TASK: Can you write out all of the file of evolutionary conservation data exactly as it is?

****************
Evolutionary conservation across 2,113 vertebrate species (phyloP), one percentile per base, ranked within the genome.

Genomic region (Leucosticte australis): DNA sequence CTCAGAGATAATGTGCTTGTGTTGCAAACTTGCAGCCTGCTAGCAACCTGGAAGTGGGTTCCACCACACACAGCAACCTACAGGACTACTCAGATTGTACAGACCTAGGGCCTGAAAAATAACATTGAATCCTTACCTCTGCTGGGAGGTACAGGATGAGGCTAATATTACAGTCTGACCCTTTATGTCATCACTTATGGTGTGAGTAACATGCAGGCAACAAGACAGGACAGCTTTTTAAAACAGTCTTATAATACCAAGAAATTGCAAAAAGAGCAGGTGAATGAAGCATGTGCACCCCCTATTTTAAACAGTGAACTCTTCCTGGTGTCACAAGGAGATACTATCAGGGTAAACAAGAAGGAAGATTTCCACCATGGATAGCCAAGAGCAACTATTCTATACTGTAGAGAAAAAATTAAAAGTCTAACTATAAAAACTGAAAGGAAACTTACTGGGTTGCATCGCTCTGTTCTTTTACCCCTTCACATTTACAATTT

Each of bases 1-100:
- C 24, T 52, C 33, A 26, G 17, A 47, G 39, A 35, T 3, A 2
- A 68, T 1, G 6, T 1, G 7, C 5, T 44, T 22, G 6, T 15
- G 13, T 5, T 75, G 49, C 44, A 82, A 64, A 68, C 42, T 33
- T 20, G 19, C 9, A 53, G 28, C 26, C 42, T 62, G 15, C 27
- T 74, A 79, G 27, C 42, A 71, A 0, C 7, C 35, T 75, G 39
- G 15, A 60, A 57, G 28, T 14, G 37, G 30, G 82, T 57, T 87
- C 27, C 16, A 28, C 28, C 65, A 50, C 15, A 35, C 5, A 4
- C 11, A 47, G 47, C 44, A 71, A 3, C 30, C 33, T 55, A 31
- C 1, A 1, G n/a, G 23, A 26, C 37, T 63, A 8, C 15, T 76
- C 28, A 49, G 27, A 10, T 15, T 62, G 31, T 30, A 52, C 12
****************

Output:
Evolutionary conservation across 2,113 vertebrate species (phyloP), one percentile per base, ranked within the genome.

Genomic region (Leucosticte australis): DNA sequence CTCAGAGATAATGTGCTTGTGTTGCAAACTTGCAGCCTGCTAGCAACCTGGAAGTGGGTTCCACCACACACAGCAACCTACAGGACTACTCAGATTGTACAGACCTAGGGCCTGAAAAATAACATTGAATCCTTACCTCTGCTGGGAGGTACAGGATGAGGCTAATATTACAGTCTGACCCTTTATGTCATCACTTATGGTGTGAGTAACATGCAGGCAACAAGACAGGACAGCTTTTTAAAACAGTCTTATAATACCAAGAAATTGCAAAAAGAGCAGGTGAATGAAGCATGTGCACCCCCTATTTTAAACAGTGAACTCTTCCTGGTGTCACAAGGAGATACTATCAGGGTAAACAAGAAGGAAGATTTCCACCATGGATAGCCAAGAGCAACTATTCTATACTGTAGAGAAAAAATTAAAAGTCTAACTATAAAAACTGAAAGGAAACTTACTGGGTTGCATCGCTCTGTTCTTTTACCCCTTCACATTTACAATTT

Each of bases 1-100:
- C 24, T 52, C 33, A 26, G 17, A 47, G 39, A 35, T 3, A 2
- A 68, T 1, G 6, T 1, G 7, C 5, T 44, T 22, G 6, T 15
- G 13, T 5, T 75, G 49, C 44, A 82, A 64, A 68, C 42, T 33
- T 20, G 19, C 9, A 53, G 28, C 26, C 42, T 62, G 15, C 27
- T 74, A 79, G 27, C 42, A 71, A 0, C 7, C 35, T 75, G 39
- G 15, A 60, A 57, G 28, T 14, G 37, G 30, G 82, T 57, T 87
- C 27, C 16, A 28, C 28, C 65, A 50, C 15, A 35, C 5, A 4
- C 11, A 47, G 47, C 44, A 71, A 3, C 30, C 33, T 55, A 31
- C 1, A 1, G n/a, G 23, A 26, C 37, T 63, A 8, C 15, T 76
- C 28, A 49, G 27, A 10, T 15, T 62, G 31, T 30, A 52, C 12